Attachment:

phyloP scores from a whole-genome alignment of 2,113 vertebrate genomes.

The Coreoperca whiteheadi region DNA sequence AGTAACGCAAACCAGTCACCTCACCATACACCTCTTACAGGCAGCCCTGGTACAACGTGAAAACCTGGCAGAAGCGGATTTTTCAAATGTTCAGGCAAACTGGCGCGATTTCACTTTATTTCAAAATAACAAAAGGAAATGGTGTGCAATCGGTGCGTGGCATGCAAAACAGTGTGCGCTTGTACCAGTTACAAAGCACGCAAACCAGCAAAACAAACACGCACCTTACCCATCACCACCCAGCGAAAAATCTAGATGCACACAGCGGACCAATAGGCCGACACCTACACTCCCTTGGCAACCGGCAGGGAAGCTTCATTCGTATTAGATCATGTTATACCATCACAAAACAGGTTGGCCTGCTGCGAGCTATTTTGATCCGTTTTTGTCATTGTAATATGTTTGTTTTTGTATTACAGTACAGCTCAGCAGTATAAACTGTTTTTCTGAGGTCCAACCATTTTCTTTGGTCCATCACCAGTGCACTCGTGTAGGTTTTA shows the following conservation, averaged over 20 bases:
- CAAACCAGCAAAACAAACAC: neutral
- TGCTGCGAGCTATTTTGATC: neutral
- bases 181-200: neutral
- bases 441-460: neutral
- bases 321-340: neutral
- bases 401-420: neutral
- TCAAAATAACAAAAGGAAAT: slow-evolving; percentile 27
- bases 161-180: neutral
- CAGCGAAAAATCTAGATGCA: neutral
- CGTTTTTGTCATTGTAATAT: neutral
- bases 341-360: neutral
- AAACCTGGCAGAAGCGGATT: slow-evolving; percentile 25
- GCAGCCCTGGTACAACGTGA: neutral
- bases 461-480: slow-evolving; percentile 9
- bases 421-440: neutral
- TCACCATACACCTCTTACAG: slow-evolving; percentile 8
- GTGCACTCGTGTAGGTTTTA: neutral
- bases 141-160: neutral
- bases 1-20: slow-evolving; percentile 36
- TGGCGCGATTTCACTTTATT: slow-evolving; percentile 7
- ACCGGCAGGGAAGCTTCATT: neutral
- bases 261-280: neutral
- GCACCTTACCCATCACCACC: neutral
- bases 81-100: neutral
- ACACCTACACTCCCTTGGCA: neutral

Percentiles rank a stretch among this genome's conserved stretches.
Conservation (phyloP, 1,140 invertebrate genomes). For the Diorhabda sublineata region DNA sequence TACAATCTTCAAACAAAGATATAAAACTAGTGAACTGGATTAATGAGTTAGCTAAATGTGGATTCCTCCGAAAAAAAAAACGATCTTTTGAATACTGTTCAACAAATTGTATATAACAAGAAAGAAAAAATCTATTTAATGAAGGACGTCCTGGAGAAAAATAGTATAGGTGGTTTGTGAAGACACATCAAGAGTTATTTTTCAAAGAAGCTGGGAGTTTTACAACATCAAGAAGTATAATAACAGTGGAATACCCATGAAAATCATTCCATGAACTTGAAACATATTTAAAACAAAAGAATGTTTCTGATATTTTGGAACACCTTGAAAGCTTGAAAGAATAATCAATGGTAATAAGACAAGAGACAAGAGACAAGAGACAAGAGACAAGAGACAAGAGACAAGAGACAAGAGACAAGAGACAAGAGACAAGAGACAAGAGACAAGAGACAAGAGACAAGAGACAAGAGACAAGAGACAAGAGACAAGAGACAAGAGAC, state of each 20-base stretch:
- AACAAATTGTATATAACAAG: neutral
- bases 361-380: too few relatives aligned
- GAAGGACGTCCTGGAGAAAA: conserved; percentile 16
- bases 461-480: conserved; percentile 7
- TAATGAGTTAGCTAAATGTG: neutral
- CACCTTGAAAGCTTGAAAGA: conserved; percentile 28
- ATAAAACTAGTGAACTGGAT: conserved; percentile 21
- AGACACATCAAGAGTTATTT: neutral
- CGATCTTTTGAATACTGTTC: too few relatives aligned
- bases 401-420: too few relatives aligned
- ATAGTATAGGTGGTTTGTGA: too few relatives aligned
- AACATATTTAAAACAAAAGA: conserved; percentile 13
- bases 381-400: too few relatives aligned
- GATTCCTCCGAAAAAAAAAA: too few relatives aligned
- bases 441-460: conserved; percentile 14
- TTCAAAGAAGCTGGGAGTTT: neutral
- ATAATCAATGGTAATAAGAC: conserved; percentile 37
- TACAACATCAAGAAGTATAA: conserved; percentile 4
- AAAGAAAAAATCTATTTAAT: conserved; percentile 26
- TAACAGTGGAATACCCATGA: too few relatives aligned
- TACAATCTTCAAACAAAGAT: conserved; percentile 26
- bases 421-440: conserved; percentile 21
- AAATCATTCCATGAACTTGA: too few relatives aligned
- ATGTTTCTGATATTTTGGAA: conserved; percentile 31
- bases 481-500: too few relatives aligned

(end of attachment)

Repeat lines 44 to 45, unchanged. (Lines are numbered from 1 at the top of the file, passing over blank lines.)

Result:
- bases 441-460: conserved; percentile 14
- TTCAAAGAAGCTGGGAGTTT: neutral